The tail end of Chapter Five of The Man on Little Creek Drive. Happy Friday.
Amy tossed and turned in the too-hot quilt, Dan’s words flashing in her brain.
A cool wisp of air blew over Amy’s toes and she stopped moving. The visions from the fight disappeared as she slipped into sleep.
Amy sat a park bench. Huge trees towered overhead, creating a cool green canopy, and the sweet scent of honeysuckle hung heavy in the air.
“Excuse me, is this seat taken?”
A man wearing a leather jacket sat down next to Amy. His face turned slightly away from hers, obscured by chin-length dark curls. “Do you mind if I sit here?”
Amy shrugged. “Sure. Why not?”
The man perched on the bench and darted a quick glance at her. “I used to know an Amy Mullins – that wouldn’t be you, would it?”
Taken aback, she scooted slightly away as she asked, “Who wants to know?”
He ducked his head. “A friend of a friend, you could say.” He nodded around the park. “I don’t mean to bother you. Just came out to enjoy this lovely day.”
His voice was warm, friendly, and Amy relaxed. She nodded, enjoying the breeze blowing across her cheek.
“I hear things are a little tricky at your house right now.”
Amy’s face burned. She didn’t know how to reply, but that didn’t seem to bother the man.
“It’s all right, Amy. I know. It’s rough when your husband loses his job and takes it out on you, isn’t it?”
Yes, she thought, and she could tell the man understood.
“You’re hoping someone can tell you what to do, how to help your husband and make everything better again, aren’t you?”
Amy could only nod.
“I wish I could be that someone.” He sighed, running his hands through his hair. Amy noticed that his nails were edged with greenish-black, and an odor drifted from the air around him. Like the spoiled scent of a flower left to rot in a vase.
A shiver ran through her, and she wanted to pull away again, but there wasn’t any room left on the bench to move. And there was something oddly peaceful about him. What did dirty fingernails say about a man anyway? A gardener might have those nails.
“What’s your name?” Amy asked, but the man shook his head.
“You don’t need my name. You need my advice.”
“Fine,” she replied, curious what words of wisdom this odd stranger might have for her. “Go ahead, advise me.”
“I’ll tell you the truth, Amy,” he leaned in close, as he tilted his head to the side as if telling her an important secret he didn’t want anyone else to hear. “Dan’s weak.”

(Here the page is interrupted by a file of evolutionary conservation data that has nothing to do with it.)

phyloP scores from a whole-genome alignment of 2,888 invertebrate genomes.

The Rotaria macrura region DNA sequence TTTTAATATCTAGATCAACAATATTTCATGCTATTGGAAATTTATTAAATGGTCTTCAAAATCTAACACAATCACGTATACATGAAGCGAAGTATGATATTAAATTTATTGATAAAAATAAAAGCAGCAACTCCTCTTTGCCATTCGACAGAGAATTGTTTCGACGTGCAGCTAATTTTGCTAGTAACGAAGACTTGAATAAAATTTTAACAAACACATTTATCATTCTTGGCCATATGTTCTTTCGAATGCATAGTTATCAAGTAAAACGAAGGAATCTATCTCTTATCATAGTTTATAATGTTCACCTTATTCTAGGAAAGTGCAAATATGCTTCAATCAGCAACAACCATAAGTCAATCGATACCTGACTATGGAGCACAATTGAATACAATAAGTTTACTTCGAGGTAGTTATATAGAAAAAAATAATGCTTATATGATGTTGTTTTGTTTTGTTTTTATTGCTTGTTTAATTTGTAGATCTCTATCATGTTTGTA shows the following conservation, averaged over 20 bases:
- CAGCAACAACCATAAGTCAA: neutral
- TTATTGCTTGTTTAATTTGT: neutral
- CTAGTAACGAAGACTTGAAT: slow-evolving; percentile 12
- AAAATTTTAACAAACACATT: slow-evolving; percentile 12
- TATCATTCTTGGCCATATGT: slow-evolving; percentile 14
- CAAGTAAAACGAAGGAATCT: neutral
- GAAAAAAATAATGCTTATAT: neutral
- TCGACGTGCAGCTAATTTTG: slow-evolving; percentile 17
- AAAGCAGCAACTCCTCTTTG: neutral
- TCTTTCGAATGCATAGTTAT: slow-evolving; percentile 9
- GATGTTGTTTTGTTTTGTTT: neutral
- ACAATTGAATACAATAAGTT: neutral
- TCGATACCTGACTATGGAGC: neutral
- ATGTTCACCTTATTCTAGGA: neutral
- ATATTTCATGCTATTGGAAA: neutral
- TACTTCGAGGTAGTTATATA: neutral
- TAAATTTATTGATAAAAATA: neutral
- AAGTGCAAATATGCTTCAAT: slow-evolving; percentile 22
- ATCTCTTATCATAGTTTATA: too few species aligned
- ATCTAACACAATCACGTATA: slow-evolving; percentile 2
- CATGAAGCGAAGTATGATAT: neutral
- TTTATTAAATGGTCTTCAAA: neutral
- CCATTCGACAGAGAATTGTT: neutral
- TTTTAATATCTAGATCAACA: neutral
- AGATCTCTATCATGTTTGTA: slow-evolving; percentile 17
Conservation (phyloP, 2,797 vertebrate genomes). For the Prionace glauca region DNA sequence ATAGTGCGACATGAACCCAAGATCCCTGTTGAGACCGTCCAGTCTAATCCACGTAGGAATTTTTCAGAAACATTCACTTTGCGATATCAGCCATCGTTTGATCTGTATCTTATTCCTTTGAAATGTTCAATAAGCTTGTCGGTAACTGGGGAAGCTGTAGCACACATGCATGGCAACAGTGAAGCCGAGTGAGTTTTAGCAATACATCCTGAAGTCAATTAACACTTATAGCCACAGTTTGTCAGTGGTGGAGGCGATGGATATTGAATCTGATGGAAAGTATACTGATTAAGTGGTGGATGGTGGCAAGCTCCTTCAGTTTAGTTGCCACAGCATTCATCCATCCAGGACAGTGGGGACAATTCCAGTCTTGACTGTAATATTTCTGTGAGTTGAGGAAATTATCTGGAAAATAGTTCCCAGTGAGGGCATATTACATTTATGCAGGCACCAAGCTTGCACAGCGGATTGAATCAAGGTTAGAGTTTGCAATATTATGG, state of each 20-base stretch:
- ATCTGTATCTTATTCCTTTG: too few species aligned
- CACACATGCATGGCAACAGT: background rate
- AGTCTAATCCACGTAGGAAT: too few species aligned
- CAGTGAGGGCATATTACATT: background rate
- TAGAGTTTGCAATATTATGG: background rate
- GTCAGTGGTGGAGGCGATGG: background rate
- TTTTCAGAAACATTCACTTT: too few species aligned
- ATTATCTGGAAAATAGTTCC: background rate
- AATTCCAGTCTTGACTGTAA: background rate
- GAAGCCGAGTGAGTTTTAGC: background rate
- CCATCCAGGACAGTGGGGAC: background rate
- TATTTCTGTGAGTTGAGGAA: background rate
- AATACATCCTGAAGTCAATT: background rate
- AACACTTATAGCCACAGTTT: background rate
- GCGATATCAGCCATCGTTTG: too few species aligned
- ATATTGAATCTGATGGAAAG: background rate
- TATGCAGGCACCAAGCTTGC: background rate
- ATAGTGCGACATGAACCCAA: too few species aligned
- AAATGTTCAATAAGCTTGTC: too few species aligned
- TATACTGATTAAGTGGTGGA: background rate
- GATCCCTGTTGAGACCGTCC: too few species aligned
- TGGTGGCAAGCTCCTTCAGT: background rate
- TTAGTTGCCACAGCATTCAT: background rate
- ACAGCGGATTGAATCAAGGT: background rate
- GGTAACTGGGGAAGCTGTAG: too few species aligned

“That’s not a very nice thing to say,” she protested, choosing to ignore the tiny voice in her head that agreed with the man. “Dan is not weak, and you shouldn’t talk about him like that.”
“I’m sorry, but it’s true, and he isn’t going to improve anytime soon.”
“Sure he will. He’ll find a job and things are going to be back to normal. Better than normal, even.”
The man lowered his head and slowly turned toward her. He reached out a dirty-nailed hand to place over hers. His palm was cool and damp. She didn’t pull her hand away.
“He won’t get better, Amy. He’ll just keep drinking and before you know it, you’ll become your friend Jean, waiting and watching for him to turn violent.”
“No! No, Dan would never hit me.”
The man’s voice was soft and low, but insistent. “Amy, do you really want to take that chance? What about EJ? Is this how you want her to grow up?”
“You don’t know what you’re talking about!” Amy snatched her hand back and quickly shifted her body away from his.
She jerked her chin and looked straight ahead at a large live oak tree, staring at the heavy, knotted black branches curling into a cloud of green leaves.
The air felt heavy, earthy and hot. Amy’s eyelids began to close. She was so tired. And his words, despite upsetting
her, had the strangest effect on her; almost hypnotic. All she wanted to do was drift into a long, dark sleep.
The man slid closer, whispering, “I know. I’ve seen it too many times before. I know what you’re going through, Amy. I only want to help you.”
Amy blinked through the dull fog of fatigue, and jumped to her feet. “No. You’re wrong. You have to be.”
Amy reached out her hand as the man faded from her sight. The park disappeared, and all the lovely trees and quiet green. She was left standing in a carpeted hallway, looking at a ten-year-old girl.
“Mama? Were you sleepwalking?”
Amy felt such an instant wave of sadness, she almost fell over.
Amy sighed. “Sorry, EJ, I was just… I was just coming out for a glass of water.”
EJ stared up at Amy, her hands on the hips of her purple polka-dot pajamas. “But you always bring water to your room, so –”
“I ran out.” Amy cut her off, patting her daughter’s shoulder. “Good night, EJ.”
“Mama, can you come into our room for a second? I need you to check the closet door.” EJ bit her lip, hoping desperately that Amy would come into the bedroom, check the door, and discover some funny little problem with the lock that made it open and close without anyone touching it.
Amy shook her head. “I need to go back to sleep, EJ. Busy day tomorrow. You, too.”
“But Mama, I really need you to look at this –”
“Go back to bed, EJ!” Amy pointed to the bedroom door. “In your room. Now!” Then Amy headed back down the hall.
EJ watched as her mother disappeared, and she returned to her bed, feeling sick to her stomach. She closed her eyes.
The closet door closed.